What exactly does a therapy dog do? Sometimes they provide much-needed companionship, and sit or lie quietly while being petted and talked to. Therapy dogs may work with disabled children, or visit elementary schools to help kids learn about humane treatment of animals. They might also visit patients in pediatrics, oncology, and other hospital wards or hospice centers.

Though sometimes thought of as service dogs, therapy dogs aren’t classified as such because they’re not trained to stay with people and don’t directly assist them with tasks. Therapy dogs also don’t require the intensive specialized training that service dogs do, but they must still be taught basic canine obedience, as well as how to properly act in a variety of settings and situations.

Have you ever wondered if your dog has what it takes to be a therapy dog? The good news is that virtually any breed of dog, large or small, young or old, can become a certified therapy dog. However, not all dogs have the personality and temperament needed to be successful at it. A therapy dog must be friendly, even-tempered, consistent, gentle, confident, comfortable meeting new people, and reliable in unusual environments. Above all, they must love people and truly enjoy being around them while being hugged, kissed and petted.

Qualities that make a good therapy dog include:

Good Canine Manners

A therapy dog needs to walk nicely on a leash, at the handler’s side. A dog that pulls on their leash can pose a safety hazard. They should not jump up on people or bark during a visit.

Naturally, therapy dogs need to be properly socialized with people. But they also need to be socialized with other dogs as well as cats, birds and even rabbits, since a facility might have any one of those as a resident. Very often, dogs and handlers will do team visits, so it’s important that a therapy be able to get along well with other dogs.

Therapy dogs need to be very obedient, and come reliably when called, even in high-distraction environments. They can’t jump onto beds or laps uninvited, or put their mouths on people. They should be able to greet people and respond to affection while maintaining a “sit,” so they don’t overwhelm frail patients or frighten people who aren’t used to being around dogs.

Therapy dogs must respond to commands given in a calm, quiet voice. Besides basic commands such as sit, stay and down, many therapy dogs know commands such as Paws On (put your paws up on a bed or chair) and Paws Off (put your paws back on the floor).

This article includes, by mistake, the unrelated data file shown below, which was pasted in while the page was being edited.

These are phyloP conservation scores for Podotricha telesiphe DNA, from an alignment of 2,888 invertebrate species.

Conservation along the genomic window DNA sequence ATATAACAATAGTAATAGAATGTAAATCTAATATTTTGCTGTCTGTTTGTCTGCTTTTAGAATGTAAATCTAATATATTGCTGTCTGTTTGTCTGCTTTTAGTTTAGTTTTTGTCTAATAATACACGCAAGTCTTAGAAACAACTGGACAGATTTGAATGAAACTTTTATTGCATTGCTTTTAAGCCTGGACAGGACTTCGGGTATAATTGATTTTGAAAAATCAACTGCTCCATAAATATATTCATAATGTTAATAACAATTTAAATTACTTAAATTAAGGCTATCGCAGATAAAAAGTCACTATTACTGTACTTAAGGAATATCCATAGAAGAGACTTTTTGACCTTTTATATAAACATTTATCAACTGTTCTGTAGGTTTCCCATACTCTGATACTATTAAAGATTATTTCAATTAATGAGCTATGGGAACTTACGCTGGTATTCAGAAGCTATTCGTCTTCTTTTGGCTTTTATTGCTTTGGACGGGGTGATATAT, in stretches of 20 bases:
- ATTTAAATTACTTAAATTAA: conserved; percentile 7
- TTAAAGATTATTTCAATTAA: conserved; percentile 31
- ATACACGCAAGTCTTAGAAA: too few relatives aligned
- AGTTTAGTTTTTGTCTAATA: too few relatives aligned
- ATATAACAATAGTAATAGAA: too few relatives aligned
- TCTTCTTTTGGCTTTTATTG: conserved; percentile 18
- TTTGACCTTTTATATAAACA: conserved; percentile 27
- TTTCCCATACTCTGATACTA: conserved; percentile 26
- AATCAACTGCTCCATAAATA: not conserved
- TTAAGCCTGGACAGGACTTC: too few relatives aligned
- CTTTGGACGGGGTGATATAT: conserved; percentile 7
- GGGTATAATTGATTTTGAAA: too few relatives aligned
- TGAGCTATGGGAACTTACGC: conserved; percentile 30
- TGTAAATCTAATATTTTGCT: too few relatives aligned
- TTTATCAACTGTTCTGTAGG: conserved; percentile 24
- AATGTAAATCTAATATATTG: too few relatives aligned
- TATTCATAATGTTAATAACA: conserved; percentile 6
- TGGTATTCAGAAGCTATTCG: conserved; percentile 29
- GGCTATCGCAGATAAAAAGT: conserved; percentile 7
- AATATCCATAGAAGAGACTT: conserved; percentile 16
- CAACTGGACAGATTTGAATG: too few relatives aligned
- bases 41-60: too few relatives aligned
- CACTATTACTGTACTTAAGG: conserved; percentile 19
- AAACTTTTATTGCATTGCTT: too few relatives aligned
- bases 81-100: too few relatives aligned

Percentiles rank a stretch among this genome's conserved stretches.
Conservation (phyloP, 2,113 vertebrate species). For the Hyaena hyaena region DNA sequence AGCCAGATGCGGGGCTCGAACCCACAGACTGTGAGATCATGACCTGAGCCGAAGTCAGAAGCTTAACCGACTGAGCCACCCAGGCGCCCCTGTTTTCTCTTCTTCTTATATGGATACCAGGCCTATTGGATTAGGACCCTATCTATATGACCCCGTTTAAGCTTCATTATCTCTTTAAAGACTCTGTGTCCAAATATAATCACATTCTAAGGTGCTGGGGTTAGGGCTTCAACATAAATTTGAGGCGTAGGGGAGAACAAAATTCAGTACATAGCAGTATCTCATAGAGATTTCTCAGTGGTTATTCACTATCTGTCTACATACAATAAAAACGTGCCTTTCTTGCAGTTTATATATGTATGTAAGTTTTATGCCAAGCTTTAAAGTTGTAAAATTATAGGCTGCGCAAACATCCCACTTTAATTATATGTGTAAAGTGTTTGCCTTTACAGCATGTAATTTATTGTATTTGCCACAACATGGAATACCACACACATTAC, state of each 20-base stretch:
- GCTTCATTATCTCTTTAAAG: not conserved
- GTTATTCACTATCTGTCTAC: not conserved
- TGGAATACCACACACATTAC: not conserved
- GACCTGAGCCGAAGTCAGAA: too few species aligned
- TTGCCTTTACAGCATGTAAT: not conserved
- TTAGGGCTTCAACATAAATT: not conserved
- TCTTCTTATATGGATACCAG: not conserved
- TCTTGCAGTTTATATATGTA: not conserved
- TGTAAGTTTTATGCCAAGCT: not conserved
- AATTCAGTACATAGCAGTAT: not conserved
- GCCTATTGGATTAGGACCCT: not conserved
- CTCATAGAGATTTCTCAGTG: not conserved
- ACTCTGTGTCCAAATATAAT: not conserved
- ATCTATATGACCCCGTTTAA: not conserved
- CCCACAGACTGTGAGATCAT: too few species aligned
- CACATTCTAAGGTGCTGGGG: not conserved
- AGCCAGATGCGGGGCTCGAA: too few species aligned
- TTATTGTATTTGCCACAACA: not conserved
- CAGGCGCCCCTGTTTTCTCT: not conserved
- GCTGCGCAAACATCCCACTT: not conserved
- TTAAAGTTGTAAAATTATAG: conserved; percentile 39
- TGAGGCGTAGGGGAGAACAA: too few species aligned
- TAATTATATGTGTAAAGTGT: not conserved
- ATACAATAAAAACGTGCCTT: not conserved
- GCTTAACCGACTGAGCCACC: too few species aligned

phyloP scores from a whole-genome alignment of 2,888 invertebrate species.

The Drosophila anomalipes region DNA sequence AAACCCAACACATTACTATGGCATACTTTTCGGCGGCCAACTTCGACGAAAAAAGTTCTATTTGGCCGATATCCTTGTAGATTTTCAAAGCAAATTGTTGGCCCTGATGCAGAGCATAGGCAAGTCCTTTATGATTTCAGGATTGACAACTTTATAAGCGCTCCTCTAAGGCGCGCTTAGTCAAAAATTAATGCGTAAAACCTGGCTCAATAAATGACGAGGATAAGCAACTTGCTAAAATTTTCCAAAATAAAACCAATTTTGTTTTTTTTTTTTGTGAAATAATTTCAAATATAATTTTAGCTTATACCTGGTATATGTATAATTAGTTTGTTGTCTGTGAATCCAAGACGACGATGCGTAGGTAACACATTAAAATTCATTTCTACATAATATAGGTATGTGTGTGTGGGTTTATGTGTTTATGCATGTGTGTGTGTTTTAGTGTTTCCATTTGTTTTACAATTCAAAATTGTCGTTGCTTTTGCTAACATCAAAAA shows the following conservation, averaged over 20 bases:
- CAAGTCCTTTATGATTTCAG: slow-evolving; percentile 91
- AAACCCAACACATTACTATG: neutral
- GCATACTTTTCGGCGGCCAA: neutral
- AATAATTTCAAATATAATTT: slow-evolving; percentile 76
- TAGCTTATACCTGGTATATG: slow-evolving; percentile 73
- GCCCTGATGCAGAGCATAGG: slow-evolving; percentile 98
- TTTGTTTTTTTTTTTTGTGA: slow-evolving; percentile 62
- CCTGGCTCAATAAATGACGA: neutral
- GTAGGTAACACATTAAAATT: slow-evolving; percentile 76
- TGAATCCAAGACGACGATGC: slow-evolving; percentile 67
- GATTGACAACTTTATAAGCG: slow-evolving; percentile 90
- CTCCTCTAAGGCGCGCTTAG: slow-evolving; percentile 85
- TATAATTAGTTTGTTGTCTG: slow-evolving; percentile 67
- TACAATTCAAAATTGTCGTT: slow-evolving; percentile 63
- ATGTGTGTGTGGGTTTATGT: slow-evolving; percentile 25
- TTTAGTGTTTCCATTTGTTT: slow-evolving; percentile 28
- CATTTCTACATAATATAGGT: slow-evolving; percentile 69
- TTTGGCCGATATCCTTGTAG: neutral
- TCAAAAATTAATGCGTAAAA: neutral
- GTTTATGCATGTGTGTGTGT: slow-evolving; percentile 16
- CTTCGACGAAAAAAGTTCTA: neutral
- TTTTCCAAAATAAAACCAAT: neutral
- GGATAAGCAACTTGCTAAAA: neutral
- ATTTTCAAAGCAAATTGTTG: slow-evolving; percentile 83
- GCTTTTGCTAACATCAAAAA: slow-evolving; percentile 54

During a visit, therapy dogs may be exposed to bits of food on the floor, buffets, meal trays and other tasty morsels. Good therapy dogs respond reliably to commands to resist such temptations, such as “leave it,” which is essential for their own health as well as the patients they are visiting.

Comfortable Being Touched

A therapy dog must tolerate being petted on every part of its body, including the ears, tail and feet. Some patients may have problems with motor skills and muscle control, and their petting can be awkward or inadvertently rough. Any signs of aggression towards people would disqualify a dog as a certified therapy dog.

Social Skills

Therapy dogs may encounter all sorts of strange and startling things, such as loud voices and noises, shouting, crowds and unexpected noises. They can’t be expected to ignore these things, but should be able to recover quickly and not try to bolt away.

Therapy dogs will likely encounter many strange pieces of equipment and unfamiliar objects such as crutches, wheelchairs and gurneys. They need to remain calm and be comfortable and confident around these things.

Cleanliness and Good Health

A therapy dog needs to be bathed and brushed often, especially right before a scheduled visit. Their nails need to be kept short to avoid accidental scratches. Their skin and coat should be healthy and free from any sores or skin irritations. They require current vaccinations and annual vet check-ups.

Disposition

Good therapy dogs tolerate being dressed up in silly hats, costumes or capes that make people laugh and brighten their spirits. While this is certainly not a requirement or an everyday thing, it can be a way to add extra joy to holidays or other special occasions. It also doesn’t hurt if the dog knows a people-pleasing trick or two.

CANIDAE is proud to sponsor several therapy dogs, including Stitch, Riley and Sophie, a trio we profiled a few weeks ago. You can read their touching story here, or check out other special canine achievers on the CANIDAE website.

Read more articles by Julia Williams

The personal opinions and/or use of trade, corporate or brand names, is for information and convenience only. Such use does not constitute an endorsement by CANIDAE® All Natural Pet Foods of any product or service. Opinions are those of the individual authors and not necessarily of CANIDAE® All Natural Pet Foods.